Andrea Hsu - NPR
Now that federal emergency funding for child care has expired, child care facilities face difficult choices about how to operate with less.
In some corners of the federal government, management and employees remain at odds over what the future should look like.
An estimated 4 million workers in the U.S. are struggling to work due to debilitating symptoms from long COVID. The government is urging employers to provide accommodations to keep them on the job.
Starbucks workers have driven a surge in union election petitions filed with the National Labor Relations Board. Unionizing has also picked up at colleges, non-profits and pot dispensaries.
The Biden administration says it will defend its rule requiring some 84 million workers to get vaccinated or undergo weekly testing. More than two dozen states, including Alaska, have sued to stop it.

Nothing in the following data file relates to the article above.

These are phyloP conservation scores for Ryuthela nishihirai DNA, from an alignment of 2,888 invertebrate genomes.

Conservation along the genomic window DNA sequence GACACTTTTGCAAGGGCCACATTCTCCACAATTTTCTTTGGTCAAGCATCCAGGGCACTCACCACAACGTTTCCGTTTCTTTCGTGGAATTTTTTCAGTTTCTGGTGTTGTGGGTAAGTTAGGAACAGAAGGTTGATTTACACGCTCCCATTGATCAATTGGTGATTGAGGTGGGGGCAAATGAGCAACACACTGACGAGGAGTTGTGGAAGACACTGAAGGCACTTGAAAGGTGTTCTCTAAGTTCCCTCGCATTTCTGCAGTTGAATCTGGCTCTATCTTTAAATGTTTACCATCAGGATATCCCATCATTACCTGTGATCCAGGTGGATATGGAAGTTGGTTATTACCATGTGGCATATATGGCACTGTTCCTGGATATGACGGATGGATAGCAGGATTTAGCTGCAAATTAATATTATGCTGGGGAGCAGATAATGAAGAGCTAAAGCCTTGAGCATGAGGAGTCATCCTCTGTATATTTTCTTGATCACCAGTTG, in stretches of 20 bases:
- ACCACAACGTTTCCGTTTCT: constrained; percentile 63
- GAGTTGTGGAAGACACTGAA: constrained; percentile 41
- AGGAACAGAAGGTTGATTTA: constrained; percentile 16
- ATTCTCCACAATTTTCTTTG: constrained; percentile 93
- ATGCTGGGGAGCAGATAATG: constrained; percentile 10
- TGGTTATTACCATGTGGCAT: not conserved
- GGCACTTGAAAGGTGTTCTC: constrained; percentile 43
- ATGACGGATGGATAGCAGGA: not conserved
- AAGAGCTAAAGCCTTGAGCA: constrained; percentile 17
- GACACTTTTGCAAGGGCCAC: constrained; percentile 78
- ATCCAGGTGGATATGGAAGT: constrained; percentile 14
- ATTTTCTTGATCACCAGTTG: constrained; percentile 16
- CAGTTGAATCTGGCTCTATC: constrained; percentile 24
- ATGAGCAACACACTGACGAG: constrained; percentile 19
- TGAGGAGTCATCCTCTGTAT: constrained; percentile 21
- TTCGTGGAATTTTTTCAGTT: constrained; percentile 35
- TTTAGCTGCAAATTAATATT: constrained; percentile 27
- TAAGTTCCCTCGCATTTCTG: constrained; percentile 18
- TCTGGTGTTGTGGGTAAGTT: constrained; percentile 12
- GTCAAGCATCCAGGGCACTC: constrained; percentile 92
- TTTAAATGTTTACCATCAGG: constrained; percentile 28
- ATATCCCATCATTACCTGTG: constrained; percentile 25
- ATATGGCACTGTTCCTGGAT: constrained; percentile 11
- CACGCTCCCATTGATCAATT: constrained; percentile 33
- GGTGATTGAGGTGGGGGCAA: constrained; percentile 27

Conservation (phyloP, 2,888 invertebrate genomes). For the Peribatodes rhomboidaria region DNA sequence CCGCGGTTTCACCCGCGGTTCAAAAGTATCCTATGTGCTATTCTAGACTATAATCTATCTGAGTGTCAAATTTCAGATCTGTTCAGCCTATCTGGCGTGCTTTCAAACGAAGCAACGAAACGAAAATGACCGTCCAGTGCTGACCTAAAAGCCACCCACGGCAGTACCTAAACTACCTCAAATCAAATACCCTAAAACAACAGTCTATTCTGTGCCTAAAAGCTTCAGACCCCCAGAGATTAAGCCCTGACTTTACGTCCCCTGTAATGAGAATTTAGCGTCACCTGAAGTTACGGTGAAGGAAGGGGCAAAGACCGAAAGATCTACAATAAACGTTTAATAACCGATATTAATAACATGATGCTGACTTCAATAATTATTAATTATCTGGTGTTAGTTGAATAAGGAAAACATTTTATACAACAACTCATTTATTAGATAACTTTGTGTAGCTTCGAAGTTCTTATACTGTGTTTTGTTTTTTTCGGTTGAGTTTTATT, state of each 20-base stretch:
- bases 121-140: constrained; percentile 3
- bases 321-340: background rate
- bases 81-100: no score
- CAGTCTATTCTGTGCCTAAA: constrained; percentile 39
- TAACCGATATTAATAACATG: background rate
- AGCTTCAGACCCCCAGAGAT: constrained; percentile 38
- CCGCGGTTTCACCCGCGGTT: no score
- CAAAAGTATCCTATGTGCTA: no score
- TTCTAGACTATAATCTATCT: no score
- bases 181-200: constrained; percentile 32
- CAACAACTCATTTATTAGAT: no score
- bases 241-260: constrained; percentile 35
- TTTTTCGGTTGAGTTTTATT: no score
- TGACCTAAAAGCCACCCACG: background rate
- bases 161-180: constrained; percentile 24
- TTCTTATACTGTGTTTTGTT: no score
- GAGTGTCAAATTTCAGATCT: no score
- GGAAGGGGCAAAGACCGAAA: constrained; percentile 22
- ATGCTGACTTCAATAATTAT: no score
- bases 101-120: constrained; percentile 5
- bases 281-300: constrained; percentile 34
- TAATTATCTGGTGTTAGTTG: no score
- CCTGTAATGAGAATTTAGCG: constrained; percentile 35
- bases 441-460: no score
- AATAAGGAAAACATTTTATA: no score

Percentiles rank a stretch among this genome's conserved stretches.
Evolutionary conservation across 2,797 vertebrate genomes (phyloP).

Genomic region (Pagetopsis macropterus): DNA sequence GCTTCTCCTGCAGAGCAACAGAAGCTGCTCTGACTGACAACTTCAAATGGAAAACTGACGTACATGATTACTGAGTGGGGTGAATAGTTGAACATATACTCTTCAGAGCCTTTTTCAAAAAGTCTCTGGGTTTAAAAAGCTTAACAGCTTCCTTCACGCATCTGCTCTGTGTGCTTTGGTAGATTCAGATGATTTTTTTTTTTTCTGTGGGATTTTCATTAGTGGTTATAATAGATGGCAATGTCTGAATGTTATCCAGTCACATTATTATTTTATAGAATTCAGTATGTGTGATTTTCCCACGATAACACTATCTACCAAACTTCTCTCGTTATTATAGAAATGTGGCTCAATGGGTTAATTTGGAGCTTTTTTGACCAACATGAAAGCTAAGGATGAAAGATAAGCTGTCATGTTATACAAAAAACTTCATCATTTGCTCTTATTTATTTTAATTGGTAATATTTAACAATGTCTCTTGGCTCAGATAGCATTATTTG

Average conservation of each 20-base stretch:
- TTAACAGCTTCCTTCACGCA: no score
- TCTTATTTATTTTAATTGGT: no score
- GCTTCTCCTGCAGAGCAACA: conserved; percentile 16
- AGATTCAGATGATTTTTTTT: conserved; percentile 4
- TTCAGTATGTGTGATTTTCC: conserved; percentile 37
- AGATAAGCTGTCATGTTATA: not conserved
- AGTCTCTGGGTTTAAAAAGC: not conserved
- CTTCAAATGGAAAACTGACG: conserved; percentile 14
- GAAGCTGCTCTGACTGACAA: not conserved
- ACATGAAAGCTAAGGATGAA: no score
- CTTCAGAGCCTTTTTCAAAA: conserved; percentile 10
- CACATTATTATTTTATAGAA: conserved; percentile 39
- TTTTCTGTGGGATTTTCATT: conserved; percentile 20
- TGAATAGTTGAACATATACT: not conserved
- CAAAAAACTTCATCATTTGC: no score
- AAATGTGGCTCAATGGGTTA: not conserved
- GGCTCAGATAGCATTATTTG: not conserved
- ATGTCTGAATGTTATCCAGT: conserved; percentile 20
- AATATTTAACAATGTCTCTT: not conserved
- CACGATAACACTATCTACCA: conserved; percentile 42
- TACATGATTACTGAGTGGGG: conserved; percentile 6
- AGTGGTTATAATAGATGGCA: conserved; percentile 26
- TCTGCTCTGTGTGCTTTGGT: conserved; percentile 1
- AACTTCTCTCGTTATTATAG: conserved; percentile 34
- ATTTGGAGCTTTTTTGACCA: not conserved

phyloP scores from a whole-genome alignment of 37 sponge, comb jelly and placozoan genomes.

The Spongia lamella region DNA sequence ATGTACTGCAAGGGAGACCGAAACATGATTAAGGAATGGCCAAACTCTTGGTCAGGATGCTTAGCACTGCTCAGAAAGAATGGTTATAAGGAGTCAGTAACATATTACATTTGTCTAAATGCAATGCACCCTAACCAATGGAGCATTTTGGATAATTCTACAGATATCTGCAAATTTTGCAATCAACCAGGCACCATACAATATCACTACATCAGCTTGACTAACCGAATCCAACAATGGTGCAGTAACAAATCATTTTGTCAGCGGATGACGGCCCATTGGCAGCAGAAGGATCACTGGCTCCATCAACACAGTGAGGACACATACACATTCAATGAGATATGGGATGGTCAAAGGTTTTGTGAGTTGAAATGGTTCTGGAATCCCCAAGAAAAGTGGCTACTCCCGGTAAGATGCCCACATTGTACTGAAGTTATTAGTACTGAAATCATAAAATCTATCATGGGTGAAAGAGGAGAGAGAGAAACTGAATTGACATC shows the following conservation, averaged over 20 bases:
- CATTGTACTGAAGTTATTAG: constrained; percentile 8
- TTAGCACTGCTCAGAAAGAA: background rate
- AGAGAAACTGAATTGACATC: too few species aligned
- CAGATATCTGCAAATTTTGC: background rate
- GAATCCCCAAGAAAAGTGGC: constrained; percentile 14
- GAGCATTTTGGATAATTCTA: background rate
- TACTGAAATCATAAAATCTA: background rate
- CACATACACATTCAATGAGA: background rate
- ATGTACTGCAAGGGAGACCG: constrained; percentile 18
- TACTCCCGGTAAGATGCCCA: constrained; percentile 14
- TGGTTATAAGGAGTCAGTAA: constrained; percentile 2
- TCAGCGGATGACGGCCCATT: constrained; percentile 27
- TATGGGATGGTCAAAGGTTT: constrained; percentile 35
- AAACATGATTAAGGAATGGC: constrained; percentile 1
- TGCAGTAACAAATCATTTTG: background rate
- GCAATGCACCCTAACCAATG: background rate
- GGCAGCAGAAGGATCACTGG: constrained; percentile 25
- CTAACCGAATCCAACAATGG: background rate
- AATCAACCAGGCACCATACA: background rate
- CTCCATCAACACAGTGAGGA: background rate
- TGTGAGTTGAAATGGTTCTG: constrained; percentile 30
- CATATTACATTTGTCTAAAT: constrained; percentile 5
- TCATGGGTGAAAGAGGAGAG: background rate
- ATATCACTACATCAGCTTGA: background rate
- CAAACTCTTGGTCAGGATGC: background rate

Across the country, employers are firing workers for refusing to comply with vaccine mandates. Some people are opting to quit their jobs rather than take the shot.
Workplaces with vaccine mandates are seeing vaccination rates of 90% or higher. A complex mix of factors, including job security, is driving most workers to get the shots.
The White House says $15 billion in payments have been sent out to the families of nearly 60 million children. Families will receive the funds by direct deposit or check. How much you get will depend on income and number of eligible children.
Millions of women who lost their jobs in the pandemic have yet to return to work, even though the economy has improved. What's keeping them back is a mix of factors that may not be resolved quickly.